Future of Nepal after April 25

Nepal’s FutureAbout every 70 – 80 years Nepal has been hit by a major earthquake. The great earthquake in 1934 resulted in many deaths and widespread destruction on the same scale as the current quake. After the 1934 quake, most of the damaged cultural sites were restored and Nepal soon returned to normal daily life.

Much has changed here in 81 years, but the strength, and resiliency of the Nepalese people and the enduring support of their friends from around the world are still the same. We are confident that Nepal will find the international and external resources to recover and prosper.

Bhaktapur World Heritage city

For the short term, we have canceled all of the scheduled group treks through May. We expect to resume operations in June and to be fully operational by the fall trekking season in September. We are also checking on the access roads, trails, and lodges for the Annapurna, Langtang, and Everest regions to insure that these are safe for travel and trekking.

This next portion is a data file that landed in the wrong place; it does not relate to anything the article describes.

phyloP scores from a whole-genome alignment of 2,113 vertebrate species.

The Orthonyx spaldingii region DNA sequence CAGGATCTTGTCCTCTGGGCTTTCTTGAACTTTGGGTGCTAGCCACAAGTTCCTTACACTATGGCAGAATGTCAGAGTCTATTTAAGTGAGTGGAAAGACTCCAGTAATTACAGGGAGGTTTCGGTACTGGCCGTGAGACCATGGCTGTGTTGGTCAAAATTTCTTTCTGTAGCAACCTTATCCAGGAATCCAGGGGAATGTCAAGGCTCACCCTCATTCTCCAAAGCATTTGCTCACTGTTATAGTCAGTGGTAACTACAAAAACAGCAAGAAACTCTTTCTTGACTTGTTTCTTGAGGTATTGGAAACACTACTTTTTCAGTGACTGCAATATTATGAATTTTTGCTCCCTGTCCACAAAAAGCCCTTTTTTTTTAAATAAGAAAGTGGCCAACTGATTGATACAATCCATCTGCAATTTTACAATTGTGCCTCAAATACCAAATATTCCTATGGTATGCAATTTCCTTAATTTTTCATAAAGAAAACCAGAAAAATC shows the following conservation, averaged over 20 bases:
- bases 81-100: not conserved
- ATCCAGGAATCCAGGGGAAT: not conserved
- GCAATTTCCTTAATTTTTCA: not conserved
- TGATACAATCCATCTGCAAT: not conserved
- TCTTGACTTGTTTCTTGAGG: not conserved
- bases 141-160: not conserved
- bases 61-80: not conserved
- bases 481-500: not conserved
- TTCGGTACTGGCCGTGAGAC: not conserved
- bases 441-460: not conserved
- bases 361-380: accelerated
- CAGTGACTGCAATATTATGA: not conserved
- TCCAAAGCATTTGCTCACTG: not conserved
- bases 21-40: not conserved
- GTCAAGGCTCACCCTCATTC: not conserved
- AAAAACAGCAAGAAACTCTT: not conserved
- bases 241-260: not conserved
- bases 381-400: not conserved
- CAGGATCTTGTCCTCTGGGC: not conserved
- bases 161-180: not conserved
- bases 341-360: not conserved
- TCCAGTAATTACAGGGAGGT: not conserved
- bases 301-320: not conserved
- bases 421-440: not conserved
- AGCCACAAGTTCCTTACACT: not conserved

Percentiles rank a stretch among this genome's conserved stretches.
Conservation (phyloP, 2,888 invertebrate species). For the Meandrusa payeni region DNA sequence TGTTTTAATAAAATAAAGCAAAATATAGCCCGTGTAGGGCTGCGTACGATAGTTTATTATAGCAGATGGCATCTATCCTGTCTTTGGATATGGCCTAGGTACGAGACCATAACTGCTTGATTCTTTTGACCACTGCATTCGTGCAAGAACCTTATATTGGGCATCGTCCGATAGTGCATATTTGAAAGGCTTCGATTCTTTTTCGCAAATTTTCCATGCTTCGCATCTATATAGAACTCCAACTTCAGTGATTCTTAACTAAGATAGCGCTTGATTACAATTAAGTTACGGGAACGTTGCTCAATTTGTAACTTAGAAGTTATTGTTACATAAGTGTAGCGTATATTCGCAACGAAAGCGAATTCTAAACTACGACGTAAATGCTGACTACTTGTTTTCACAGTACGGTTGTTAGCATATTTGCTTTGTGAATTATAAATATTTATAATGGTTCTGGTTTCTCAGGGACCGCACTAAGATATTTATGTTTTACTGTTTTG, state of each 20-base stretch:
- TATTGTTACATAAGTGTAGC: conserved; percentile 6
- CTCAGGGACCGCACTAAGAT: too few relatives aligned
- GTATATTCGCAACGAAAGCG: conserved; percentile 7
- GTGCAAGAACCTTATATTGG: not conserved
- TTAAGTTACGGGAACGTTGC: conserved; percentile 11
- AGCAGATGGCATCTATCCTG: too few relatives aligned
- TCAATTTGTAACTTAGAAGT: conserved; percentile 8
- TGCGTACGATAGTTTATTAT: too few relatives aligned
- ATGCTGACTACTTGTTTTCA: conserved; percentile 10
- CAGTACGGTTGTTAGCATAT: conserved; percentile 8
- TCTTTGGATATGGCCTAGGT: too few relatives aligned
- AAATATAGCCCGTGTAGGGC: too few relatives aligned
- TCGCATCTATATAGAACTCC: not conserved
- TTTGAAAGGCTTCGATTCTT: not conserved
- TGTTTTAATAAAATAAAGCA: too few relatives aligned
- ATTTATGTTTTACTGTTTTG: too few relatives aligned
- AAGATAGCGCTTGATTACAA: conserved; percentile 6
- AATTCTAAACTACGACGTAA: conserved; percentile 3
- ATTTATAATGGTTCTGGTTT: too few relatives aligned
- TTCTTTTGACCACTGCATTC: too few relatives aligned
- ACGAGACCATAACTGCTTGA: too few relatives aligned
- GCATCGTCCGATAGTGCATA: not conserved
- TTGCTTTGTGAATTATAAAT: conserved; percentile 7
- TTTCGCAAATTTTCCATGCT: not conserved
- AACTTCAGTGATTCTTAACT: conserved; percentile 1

As you might have heard there was major damage in the Langtang Valley. There has also been some lesser damage to the trails and lodges in the Everest and Annapurna regions. In addition to direct support for the recovery and Hope for the future in the faces of Nepal’s children rebuilding effort, one of the best ways to help Nepal will be to travel and trek there, either as already planned or with a different perspective.

Children in barley field Mustang

You can visit areas affected by the earthquake, hear the stories of those who have been directly affected, and bring them items from your country that they cannot easily get. Although you might find some inconvenience from damaged roads and facilities, you will mostly find a country and its people on the rise again, and happy to share with you the beauty of this remarkable country.